Yesterday, Tim asked, “How do we get to the place where we walk by faith and not by sight?”
Allow me to offer a suggestion: deep spiritual change necessitates we learn to pivot.
You thought I was going to say pray, worship, or be in a small group, didn’t you? All of these are necessary components of a grace-filled Christ follower’s life. If change is on the horizon (hint, hint: it is!) embracing the spiritual practices are not only necessary, they are essential to our daily and weekly rhythms.
What is Walking By Faith?
Allow me first to say what walking by faith is not: It is not sitting back and “praying” for God to move a mountain. By all means, pray! Pray consistently and constantly. When we pray for God to send us the people no one else wants and don’t seek to welcome the people God sends us, we are committing spiritual malpractice. When we pray we are invited into the movement of God. Often we don’t walk by faith because we don’t know where we are supposed to be going.
It seems to me, whether you find yourself swinging back and forth on a swing set or going round and round on a carousel, your first task is to recognize one simple fact: you are going nowhere.
How’s that for a statement of the obvious?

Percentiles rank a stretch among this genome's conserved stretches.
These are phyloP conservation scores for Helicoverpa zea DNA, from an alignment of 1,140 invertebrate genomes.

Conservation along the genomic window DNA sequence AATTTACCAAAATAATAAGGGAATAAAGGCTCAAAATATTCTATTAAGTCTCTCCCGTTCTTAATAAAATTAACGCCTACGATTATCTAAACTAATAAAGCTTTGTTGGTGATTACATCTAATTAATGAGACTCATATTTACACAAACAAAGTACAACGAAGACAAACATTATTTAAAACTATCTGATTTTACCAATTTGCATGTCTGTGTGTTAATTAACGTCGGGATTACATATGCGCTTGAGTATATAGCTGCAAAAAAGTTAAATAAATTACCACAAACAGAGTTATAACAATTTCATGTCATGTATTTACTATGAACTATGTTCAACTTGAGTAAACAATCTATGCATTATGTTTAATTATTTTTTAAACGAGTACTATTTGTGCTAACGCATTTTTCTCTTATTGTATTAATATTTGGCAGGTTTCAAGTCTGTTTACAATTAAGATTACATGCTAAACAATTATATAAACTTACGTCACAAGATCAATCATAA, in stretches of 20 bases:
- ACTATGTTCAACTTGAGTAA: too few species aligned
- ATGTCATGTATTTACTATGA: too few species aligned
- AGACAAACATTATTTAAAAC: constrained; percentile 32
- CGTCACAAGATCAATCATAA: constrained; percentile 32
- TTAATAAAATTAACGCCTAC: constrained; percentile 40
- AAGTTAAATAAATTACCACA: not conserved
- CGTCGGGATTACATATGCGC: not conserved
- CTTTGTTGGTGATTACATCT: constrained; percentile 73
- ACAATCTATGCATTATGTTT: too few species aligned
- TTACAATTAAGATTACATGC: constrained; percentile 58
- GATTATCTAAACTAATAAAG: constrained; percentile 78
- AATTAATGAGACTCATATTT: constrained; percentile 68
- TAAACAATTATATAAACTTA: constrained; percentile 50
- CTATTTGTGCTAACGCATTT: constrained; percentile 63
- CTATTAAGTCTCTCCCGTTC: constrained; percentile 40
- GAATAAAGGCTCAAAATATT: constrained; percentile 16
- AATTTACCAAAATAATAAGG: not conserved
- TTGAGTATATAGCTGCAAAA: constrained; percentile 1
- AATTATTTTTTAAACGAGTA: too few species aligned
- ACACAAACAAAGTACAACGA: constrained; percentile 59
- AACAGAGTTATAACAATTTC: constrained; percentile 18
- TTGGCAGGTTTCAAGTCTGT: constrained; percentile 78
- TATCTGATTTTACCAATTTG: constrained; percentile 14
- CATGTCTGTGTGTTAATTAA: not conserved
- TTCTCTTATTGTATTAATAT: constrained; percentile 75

Next, admit it’s time to stop going nowhere.
Third, get moving!
But, that still begs the question, “Where are we going?” Before we can embrace deep change, we have to know where we are heading.
Central to missional leadership is clarity. Leaders must know, claim, and communicate the purpose of the organization. If our purpose is “making disciples of Jesus Christ for the transformation of the world” (and it is) and we have not had any professions of faith or baptisms, it may be time to pivot.
In his book, The Lean Startup, Eric Ries introduces the challenge all entrepreneurs eventually face. He asks, “Are we making sufficient progress to believe that our original strategic hypothesis is correct, or do we need to make a major change? That change is called a pivot: a structured course correction designed to test a new fundamental hypothesis.”¹
Walking by faith is not walking without direction or purpose. Walking by faith is clarity of purpose and assurance of God’s guiding direction. If we have not been making disciples, I submit it’s time to learn to pivot. Maybe it is time to stop and ask the question, “What are we doing and why are we doing it?”
Know Your Why
It has already been noted, the ability to walk by faith and not by sight necessitates deep change. Deep change will be possible when leaders have 1) missional clarity 2) actionable, accessible, and auditable metrics, and 3) relationships with grace-filled Christ followers who covenant with us to be accountable.
So, why does your congregation exist? If you are uncertain, a great place to begin is with Matthew 28:16-20. Or, if you are United Methodist begin with the mission of the denomination, “to make disciples of Jesus Christ for the transformation of the world.”
The next question is to ask, “How will we know we are fulfilling our mission?” We’ll explore that in the next post. For now here are a few thoughts on types of pivots that may be needed in your context to lead people toward deep change and walking by faith.